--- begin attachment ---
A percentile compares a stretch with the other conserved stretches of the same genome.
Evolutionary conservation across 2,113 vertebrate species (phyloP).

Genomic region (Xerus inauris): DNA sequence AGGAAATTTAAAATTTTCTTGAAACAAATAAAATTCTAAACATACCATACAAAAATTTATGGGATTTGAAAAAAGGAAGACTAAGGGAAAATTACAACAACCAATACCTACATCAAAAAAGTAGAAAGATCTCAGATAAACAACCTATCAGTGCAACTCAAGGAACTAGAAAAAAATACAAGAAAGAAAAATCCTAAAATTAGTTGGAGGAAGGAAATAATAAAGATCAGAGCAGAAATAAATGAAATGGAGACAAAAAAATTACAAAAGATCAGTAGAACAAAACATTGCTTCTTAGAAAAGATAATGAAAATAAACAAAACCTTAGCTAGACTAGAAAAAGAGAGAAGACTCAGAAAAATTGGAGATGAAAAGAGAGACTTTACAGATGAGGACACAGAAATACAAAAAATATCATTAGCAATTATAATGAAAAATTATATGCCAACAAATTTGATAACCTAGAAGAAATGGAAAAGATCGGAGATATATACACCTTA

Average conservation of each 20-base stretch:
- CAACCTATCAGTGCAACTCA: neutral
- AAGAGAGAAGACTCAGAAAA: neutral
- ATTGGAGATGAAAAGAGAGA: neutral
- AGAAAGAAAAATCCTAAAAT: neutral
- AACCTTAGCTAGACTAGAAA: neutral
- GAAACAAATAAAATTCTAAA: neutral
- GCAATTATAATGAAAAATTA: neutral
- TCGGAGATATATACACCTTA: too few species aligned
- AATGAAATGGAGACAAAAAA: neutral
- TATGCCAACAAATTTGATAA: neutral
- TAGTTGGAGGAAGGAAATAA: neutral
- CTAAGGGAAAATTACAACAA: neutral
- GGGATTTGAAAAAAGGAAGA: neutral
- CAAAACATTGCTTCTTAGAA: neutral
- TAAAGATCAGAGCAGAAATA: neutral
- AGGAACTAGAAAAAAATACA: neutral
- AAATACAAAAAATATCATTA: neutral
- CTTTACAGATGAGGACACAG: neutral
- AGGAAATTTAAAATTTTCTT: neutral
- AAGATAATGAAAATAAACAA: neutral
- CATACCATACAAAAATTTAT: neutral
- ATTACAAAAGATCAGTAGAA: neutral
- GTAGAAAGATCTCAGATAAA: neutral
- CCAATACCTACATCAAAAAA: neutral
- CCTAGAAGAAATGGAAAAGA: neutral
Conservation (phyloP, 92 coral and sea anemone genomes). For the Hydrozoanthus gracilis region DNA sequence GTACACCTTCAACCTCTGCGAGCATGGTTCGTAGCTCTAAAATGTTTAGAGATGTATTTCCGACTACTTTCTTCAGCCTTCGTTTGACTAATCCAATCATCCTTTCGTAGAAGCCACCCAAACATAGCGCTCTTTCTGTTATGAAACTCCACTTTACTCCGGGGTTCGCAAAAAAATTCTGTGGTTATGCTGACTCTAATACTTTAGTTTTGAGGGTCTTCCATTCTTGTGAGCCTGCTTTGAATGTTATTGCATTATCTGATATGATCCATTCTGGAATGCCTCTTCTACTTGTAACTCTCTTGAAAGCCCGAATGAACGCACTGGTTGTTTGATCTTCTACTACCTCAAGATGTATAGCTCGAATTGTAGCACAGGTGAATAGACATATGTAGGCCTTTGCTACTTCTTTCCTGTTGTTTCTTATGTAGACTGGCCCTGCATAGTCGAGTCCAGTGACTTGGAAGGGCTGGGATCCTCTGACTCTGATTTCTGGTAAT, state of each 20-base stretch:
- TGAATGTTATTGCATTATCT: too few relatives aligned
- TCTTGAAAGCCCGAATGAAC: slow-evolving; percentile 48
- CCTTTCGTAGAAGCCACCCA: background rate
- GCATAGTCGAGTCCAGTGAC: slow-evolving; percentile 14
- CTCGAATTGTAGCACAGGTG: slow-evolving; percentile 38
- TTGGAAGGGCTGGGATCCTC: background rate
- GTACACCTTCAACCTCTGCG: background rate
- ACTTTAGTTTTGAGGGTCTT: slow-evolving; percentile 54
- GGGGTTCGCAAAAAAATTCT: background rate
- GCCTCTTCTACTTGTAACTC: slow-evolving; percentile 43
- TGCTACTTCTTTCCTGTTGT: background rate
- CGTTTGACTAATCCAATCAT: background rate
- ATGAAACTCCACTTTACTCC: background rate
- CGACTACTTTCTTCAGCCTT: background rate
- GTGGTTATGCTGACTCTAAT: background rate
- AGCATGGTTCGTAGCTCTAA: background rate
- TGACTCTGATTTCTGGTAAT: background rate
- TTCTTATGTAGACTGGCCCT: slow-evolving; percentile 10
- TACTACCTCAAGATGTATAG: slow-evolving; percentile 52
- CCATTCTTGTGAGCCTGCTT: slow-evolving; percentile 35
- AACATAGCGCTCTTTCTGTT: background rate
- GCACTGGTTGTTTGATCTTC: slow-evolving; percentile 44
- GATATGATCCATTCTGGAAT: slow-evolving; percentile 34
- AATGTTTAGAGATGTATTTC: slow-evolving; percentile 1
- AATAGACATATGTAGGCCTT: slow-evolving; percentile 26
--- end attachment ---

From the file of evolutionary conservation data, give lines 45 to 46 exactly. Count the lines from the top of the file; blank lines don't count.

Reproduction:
- GTGGTTATGCTGACTCTAAT: background rate
- AGCATGGTTCGTAGCTCTAA: background rate